Sharing stories with the world to strengthen connection to country

A Rainforest Aboriginal Grant last year allowed Traditional Owners from the Gulngay and Jirrbal Rainforest Aboriginal Tribal Groups to share their stories about the Tully River at the 2019 World Rafting Championships last May.

Whitney Rassip, Girringun Indigenous Protected Areas Coordinator, said the grant created an opportunity to share important stories for the region with the world. Ms Rassip was part of the management team for the project.

“It was a very successful project, the fact that the world came to Tully last year and we could support the Traditional Owners and their connection to the Tully River and promote that to the world, was quite an achievement for us,” she said.

“The grant was a good start to help gain leverage for other funding, including corporate sponsorship, which is what we did.”

The Authority’s Rainforest Aboriginal Grants program is again open for submissions until 29 May.

Sonya Takua, who was employed as the Indigenous engagement officer at the event last year, through the grant, said a key story was shared due to the grant. “This grant really gave us the opportunity to share the story of the Tully River by telling the Water Story, and that resonated really well with the competitors from all around the world.”

More than 300 athletes attended the event from 49 countries. The grant not only enabled Traditional Owner involvement in the event but assisted in the creation of the Galu Traditional Owner Working Group, event specific products such as t-shirts and caps, a guided bushwalk with a Traditional Owner and market stalls throughout the event.

“Telling the story really gave the message of how we feel about the environment as the custodians of these beautiful places, and we want people to respect it and share in that fantastic environment,” Ms Takua said. “These were all non-Indigenous people and when they raft on the river but have no connection, they say ‘wow this is a beautiful place’, but when you put meaning to it through a creation story like the water story of how it came to be, that moves people and that’s what Indigenous culture has been doing for a very long time.”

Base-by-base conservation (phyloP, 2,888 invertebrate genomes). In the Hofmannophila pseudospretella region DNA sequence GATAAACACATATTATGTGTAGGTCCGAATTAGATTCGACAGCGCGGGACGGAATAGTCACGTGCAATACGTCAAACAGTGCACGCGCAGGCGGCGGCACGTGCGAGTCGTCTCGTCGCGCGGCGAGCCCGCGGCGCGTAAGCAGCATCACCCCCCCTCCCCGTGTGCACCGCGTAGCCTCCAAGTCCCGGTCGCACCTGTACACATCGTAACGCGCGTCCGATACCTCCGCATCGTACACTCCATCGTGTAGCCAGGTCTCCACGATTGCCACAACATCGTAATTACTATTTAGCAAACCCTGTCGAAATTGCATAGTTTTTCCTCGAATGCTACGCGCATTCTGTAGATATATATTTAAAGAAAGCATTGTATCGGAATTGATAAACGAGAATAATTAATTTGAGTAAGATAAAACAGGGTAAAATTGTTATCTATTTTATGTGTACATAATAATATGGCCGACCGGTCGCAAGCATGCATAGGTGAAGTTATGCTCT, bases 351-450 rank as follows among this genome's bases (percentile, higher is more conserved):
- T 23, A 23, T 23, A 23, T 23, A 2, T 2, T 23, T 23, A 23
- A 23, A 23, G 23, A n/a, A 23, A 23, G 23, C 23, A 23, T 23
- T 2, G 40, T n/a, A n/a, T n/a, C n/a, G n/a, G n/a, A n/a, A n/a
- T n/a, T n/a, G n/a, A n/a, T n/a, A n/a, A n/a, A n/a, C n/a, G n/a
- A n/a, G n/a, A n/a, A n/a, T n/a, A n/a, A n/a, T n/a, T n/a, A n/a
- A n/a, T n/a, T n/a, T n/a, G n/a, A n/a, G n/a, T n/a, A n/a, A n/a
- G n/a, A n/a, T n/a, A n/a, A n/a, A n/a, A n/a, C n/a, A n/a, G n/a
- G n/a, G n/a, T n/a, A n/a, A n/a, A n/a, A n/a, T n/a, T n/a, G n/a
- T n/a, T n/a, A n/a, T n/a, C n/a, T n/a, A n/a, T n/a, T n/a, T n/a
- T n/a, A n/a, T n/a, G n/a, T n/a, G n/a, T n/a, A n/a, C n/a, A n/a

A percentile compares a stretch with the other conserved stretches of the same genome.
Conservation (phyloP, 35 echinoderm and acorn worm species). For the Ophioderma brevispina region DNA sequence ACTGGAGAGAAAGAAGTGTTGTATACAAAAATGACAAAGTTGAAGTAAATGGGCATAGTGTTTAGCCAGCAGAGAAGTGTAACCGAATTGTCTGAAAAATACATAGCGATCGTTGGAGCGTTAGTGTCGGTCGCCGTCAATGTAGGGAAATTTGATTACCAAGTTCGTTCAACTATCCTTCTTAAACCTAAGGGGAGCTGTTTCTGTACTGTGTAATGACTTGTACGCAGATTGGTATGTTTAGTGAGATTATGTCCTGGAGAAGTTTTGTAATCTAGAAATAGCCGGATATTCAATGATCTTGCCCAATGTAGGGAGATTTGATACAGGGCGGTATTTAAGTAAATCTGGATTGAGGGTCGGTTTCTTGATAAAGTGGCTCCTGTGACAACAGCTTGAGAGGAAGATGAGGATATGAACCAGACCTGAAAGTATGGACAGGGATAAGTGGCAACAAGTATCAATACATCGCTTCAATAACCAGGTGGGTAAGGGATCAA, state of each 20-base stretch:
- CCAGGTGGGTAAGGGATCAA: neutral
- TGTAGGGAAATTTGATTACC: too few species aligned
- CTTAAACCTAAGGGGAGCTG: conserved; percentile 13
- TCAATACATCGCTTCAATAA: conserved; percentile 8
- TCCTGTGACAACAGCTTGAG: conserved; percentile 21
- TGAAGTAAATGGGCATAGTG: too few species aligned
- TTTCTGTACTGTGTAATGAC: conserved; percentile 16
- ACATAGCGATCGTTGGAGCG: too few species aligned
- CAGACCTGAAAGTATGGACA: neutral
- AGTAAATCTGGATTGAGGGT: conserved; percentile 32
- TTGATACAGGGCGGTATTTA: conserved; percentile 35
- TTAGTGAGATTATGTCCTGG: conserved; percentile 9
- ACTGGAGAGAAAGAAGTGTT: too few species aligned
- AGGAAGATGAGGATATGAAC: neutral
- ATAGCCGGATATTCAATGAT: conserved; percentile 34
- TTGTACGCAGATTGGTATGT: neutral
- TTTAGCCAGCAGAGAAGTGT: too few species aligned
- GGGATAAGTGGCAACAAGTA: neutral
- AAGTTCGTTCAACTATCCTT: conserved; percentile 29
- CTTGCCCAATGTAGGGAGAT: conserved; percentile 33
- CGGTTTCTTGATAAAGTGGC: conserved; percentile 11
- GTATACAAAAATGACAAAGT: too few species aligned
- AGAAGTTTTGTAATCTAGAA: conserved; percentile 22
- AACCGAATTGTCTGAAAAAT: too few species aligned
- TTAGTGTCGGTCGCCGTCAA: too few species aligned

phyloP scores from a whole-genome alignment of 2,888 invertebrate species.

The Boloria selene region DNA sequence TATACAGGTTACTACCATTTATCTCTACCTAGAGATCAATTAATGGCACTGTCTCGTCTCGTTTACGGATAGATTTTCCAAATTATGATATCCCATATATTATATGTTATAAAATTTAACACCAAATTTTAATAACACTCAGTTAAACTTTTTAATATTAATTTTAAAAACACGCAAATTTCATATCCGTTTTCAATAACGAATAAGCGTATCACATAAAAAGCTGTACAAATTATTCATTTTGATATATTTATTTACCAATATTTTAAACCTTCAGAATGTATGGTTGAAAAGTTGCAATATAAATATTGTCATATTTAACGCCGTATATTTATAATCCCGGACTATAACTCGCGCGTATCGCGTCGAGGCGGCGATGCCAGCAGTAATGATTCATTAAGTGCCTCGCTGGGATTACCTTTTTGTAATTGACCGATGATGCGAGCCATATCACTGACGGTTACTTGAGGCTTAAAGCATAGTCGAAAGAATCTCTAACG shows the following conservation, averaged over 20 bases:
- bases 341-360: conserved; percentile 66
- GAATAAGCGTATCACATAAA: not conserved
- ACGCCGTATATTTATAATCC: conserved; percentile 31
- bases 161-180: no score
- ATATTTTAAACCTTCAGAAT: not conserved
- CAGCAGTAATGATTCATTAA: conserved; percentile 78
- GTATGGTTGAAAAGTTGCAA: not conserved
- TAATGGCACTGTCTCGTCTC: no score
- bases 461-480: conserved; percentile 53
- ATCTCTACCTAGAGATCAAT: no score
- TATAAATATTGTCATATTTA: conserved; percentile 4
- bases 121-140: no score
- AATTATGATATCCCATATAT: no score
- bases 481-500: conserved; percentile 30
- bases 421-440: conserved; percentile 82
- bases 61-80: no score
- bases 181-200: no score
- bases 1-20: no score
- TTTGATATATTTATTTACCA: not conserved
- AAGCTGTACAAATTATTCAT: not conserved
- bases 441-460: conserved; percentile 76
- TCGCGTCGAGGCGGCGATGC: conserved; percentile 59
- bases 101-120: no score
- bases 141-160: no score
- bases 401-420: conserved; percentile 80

The water story included three main characters of the Water Story, Banggarra (blue tongue lizard), Galu (rainforest rat) and Gijilordi (the kingfisher), which was subsequently shared internationally over social media. “Maybe people will start thinking that we have to listen to Indigenous people who have been looking after country for thousands and thousands of years, because if we don’t we’re not going to have a future,” Sonya said.

“People need to find that connection with nature, and that connection is through Indigenous people and their stories and you can see how wonderful nature is when you can see it through an Aboriginal person’s eyes.”

The Rainforest Aboriginal Grants program are now seeking expressions of interest (EOI) from Rainforest Aboriginal Peoples and their organisations. This round of Rainforest Aboriginal Grants will be focused on projects that partner with Rainforest Aboriginal Peoples and their organisations to support positive well-being and livelihood outcomes within the World Heritage Area.

All images and the “Galu story” are copyright of the Galu Traditional Owner Working Group.

What’s available?

Funding and support from $5,000 - $10,000 (GST exclusive).

Who can apply?

Rainforest Aboriginal Peoples and their organisations who are doing work in cultural or natural resource management including; Ranger groups, Prescribed Bodies Corporate (PBC), Registered Native Title Bodies Corporate (RNTBC) and private Indigenous owned enterprise with a focus on working on country.

Applications can be submitted by individuals or groups with evidence of support from the Traditional Owner group or PBC/RNTBC of the area is required.

What projects will the Authority fund?

The Authority will fund projects to support positive well-being and livelihood outcomes for Rainforest Aboriginal Peoples in the World Heritage Area. Some examples include;

  • Fire management projects for cultural and/or ecological conservation
  • Protection, presentation and monitoring of cultural sites
  • Building and maintaining walking tracks
  • Research and recording of traditional ecological knowledge
  • Cultural education and training
  • Community and cultural development
  • Planning to support management of country and sustainable livelihood development

Closing date for applications is COB Friday 29 May 2020

For more information, please contact

Sharing stories with the world to strengthen connection to country

Published: 20th May 2020

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